• It’s possible to contract the wrong muscles, which is wasted effort and is counterproductive


Vaginal cones consist of a set of small weighted cones which are placed in the vagina for a few minutes each day while you’re on your feet.  Because the vagina is more or less vertical when you’re standing, the shape and weight of the cone makes it tend to slip downwards.  This sensation causes a natural reflex contraction of the pelvic floor muscles, which holds the cone in place and stops it from dropping out.

You need to use the cone for 15-20 minutes twice a day, and the automatic work your muscles do during that time tones them up without you making any conscious effort.  There are several cones the same size but of different weights, and your progress through the series strengthens and tones your pelvic floor muscles gradually and very efficiently.  You can read more about this therapy here.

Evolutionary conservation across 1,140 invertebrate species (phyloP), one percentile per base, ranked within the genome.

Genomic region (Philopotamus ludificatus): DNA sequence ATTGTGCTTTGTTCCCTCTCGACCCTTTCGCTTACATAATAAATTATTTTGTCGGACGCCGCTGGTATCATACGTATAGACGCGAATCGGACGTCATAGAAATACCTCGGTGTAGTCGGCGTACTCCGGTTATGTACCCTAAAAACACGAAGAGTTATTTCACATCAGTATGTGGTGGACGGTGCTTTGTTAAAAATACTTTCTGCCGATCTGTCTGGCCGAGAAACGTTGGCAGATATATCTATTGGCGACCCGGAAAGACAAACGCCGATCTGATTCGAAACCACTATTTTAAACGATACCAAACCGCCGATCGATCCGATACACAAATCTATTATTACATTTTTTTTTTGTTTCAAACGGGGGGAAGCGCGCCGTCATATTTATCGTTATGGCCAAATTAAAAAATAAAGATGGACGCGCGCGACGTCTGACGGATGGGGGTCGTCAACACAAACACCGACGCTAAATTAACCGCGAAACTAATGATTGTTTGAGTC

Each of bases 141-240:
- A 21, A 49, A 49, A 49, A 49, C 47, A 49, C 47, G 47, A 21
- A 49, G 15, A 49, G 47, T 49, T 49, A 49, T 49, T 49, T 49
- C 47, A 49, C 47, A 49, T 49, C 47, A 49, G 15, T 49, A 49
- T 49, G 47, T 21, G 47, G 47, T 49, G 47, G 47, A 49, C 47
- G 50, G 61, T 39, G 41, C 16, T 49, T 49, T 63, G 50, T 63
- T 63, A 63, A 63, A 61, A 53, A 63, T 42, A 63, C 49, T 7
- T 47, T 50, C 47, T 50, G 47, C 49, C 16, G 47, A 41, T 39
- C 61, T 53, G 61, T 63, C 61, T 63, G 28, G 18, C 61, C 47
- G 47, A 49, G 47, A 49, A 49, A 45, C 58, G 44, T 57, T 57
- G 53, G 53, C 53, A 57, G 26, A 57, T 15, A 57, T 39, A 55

Clinical trials carried out by internationally renowned gynaecologists at University hospitals in London and around the world showed that this therapy resolved the symptoms of 70-90% of women.

SAFETY:  As a result of the worldwide success of this therapy, cheap copies of uncertain origin advertise themselves as pelvic floor or Kegel weights.  They are usually highly coloured, often coated in silicone, and can be a variety of shapes and sizes, and may also be spherical.

You should avoid such products and ensure that the brand you buy carries the CE Mark or is FDA approved.  Click here for more details on how to ensure you’re using a safe, licensed product.

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  • Provides the full muscle workout which you need to get rid of your symptoms, while being easy and virtually effortless to use
  • You can carry on with whatever you’re doing, at home or at work, so they take almost no time to use
  • The specific way the cones work ensures that only the right muscles get exercised
  • Improvement is noticeable within days, and symptoms start to improve in as little as two weeks


  • Vaginal cones can be very helpful for most light to moderate prolapses, but are not advised in  severe cases
  • If you suffer from severe vaginal dryness or stiffness, you may find it difficult to use vaginal cones